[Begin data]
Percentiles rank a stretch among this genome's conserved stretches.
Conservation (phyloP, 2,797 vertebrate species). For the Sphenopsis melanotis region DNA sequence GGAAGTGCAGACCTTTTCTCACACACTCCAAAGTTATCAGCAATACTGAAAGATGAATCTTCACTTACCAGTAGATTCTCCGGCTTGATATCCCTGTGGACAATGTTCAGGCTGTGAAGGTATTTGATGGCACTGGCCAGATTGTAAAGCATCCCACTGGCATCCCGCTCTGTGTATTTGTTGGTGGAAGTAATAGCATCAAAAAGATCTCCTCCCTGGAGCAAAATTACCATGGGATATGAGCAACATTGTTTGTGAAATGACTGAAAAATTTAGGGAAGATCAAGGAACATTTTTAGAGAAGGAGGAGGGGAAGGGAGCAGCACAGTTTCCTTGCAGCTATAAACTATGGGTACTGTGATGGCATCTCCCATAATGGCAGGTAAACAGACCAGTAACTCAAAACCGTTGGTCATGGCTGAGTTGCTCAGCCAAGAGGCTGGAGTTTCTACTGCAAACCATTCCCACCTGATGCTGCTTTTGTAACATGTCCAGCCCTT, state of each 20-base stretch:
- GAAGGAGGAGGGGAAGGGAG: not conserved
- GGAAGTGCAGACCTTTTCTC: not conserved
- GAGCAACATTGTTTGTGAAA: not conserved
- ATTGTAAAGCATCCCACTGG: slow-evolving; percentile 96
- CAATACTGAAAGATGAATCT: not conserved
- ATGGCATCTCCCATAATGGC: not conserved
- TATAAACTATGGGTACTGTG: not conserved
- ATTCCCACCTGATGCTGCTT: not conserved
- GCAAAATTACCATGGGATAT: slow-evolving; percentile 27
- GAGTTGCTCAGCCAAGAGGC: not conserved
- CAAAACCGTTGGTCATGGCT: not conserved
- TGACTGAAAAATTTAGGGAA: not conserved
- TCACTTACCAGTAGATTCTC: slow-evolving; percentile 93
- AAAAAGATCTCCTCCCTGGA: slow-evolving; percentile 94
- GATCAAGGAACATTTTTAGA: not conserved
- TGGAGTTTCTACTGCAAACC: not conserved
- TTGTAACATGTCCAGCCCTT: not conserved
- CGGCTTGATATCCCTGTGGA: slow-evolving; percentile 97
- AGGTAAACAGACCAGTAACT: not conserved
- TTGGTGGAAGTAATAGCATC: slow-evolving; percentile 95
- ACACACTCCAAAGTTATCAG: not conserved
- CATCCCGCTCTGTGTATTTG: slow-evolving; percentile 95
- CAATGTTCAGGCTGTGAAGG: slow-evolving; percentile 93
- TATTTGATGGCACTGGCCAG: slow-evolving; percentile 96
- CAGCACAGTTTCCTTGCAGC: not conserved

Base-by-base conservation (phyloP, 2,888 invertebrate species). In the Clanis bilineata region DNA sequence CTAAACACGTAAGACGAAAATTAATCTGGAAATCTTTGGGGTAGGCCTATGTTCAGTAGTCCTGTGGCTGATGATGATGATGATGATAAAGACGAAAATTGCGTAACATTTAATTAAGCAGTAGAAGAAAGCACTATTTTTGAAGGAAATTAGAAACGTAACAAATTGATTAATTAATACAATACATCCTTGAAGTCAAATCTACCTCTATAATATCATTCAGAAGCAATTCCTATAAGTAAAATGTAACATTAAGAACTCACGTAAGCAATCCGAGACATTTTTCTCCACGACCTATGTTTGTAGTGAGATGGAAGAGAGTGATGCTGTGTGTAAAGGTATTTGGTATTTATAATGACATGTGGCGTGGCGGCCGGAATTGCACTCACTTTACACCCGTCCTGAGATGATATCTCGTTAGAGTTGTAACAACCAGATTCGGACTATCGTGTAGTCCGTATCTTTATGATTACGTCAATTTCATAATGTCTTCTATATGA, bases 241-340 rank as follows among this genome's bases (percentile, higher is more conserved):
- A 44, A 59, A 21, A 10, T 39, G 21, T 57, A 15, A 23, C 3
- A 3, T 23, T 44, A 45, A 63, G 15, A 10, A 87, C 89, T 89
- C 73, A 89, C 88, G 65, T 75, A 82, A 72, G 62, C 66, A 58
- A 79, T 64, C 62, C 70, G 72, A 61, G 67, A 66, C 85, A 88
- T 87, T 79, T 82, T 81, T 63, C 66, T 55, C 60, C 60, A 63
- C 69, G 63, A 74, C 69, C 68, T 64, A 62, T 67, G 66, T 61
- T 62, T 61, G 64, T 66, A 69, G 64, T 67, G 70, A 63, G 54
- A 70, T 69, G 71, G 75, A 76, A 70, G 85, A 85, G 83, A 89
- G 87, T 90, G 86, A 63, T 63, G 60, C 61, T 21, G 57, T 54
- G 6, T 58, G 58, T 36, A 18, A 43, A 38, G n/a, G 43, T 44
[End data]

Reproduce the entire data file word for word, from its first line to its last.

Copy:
Percentiles rank a stretch among this genome's conserved stretches.
Conservation (phyloP, 2,797 vertebrate species). For the Sphenopsis melanotis region DNA sequence GGAAGTGCAGACCTTTTCTCACACACTCCAAAGTTATCAGCAATACTGAAAGATGAATCTTCACTTACCAGTAGATTCTCCGGCTTGATATCCCTGTGGACAATGTTCAGGCTGTGAAGGTATTTGATGGCACTGGCCAGATTGTAAAGCATCCCACTGGCATCCCGCTCTGTGTATTTGTTGGTGGAAGTAATAGCATCAAAAAGATCTCCTCCCTGGAGCAAAATTACCATGGGATATGAGCAACATTGTTTGTGAAATGACTGAAAAATTTAGGGAAGATCAAGGAACATTTTTAGAGAAGGAGGAGGGGAAGGGAGCAGCACAGTTTCCTTGCAGCTATAAACTATGGGTACTGTGATGGCATCTCCCATAATGGCAGGTAAACAGACCAGTAACTCAAAACCGTTGGTCATGGCTGAGTTGCTCAGCCAAGAGGCTGGAGTTTCTACTGCAAACCATTCCCACCTGATGCTGCTTTTGTAACATGTCCAGCCCTT, state of each 20-base stretch:
- GAAGGAGGAGGGGAAGGGAG: not conserved
- GGAAGTGCAGACCTTTTCTC: not conserved
- GAGCAACATTGTTTGTGAAA: not conserved
- ATTGTAAAGCATCCCACTGG: slow-evolving; percentile 96
- CAATACTGAAAGATGAATCT: not conserved
- ATGGCATCTCCCATAATGGC: not conserved
- TATAAACTATGGGTACTGTG: not conserved
- ATTCCCACCTGATGCTGCTT: not conserved
- GCAAAATTACCATGGGATAT: slow-evolving; percentile 27
- GAGTTGCTCAGCCAAGAGGC: not conserved
- CAAAACCGTTGGTCATGGCT: not conserved
- TGACTGAAAAATTTAGGGAA: not conserved
- TCACTTACCAGTAGATTCTC: slow-evolving; percentile 93
- AAAAAGATCTCCTCCCTGGA: slow-evolving; percentile 94
- GATCAAGGAACATTTTTAGA: not conserved
- TGGAGTTTCTACTGCAAACC: not conserved
- TTGTAACATGTCCAGCCCTT: not conserved
- CGGCTTGATATCCCTGTGGA: slow-evolving; percentile 97
- AGGTAAACAGACCAGTAACT: not conserved
- TTGGTGGAAGTAATAGCATC: slow-evolving; percentile 95
- ACACACTCCAAAGTTATCAG: not conserved
- CATCCCGCTCTGTGTATTTG: slow-evolving; percentile 95
- CAATGTTCAGGCTGTGAAGG: slow-evolving; percentile 93
- TATTTGATGGCACTGGCCAG: slow-evolving; percentile 96
- CAGCACAGTTTCCTTGCAGC: not conserved

Base-by-base conservation (phyloP, 2,888 invertebrate species). In the Clanis bilineata region DNA sequence CTAAACACGTAAGACGAAAATTAATCTGGAAATCTTTGGGGTAGGCCTATGTTCAGTAGTCCTGTGGCTGATGATGATGATGATGATAAAGACGAAAATTGCGTAACATTTAATTAAGCAGTAGAAGAAAGCACTATTTTTGAAGGAAATTAGAAACGTAACAAATTGATTAATTAATACAATACATCCTTGAAGTCAAATCTACCTCTATAATATCATTCAGAAGCAATTCCTATAAGTAAAATGTAACATTAAGAACTCACGTAAGCAATCCGAGACATTTTTCTCCACGACCTATGTTTGTAGTGAGATGGAAGAGAGTGATGCTGTGTGTAAAGGTATTTGGTATTTATAATGACATGTGGCGTGGCGGCCGGAATTGCACTCACTTTACACCCGTCCTGAGATGATATCTCGTTAGAGTTGTAACAACCAGATTCGGACTATCGTGTAGTCCGTATCTTTATGATTACGTCAATTTCATAATGTCTTCTATATGA, bases 241-340 rank as follows among this genome's bases (percentile, higher is more conserved):
- A 44, A 59, A 21, A 10, T 39, G 21, T 57, A 15, A 23, C 3
- A 3, T 23, T 44, A 45, A 63, G 15, A 10, A 87, C 89, T 89
- C 73, A 89, C 88, G 65, T 75, A 82, A 72, G 62, C 66, A 58
- A 79, T 64, C 62, C 70, G 72, A 61, G 67, A 66, C 85, A 88
- T 87, T 79, T 82, T 81, T 63, C 66, T 55, C 60, C 60, A 63
- C 69, G 63, A 74, C 69, C 68, T 64, A 62, T 67, G 66, T 61
- T 62, T 61, G 64, T 66, A 69, G 64, T 67, G 70, A 63, G 54
- A 70, T 69, G 71, G 75, A 76, A 70, G 85, A 85, G 83, A 89
- G 87, T 90, G 86, A 63, T 63, G 60, C 61, T 21, G 57, T 54
- G 6, T 58, G 58, T 36, A 18, A 43, A 38, G n/a, G 43, T 44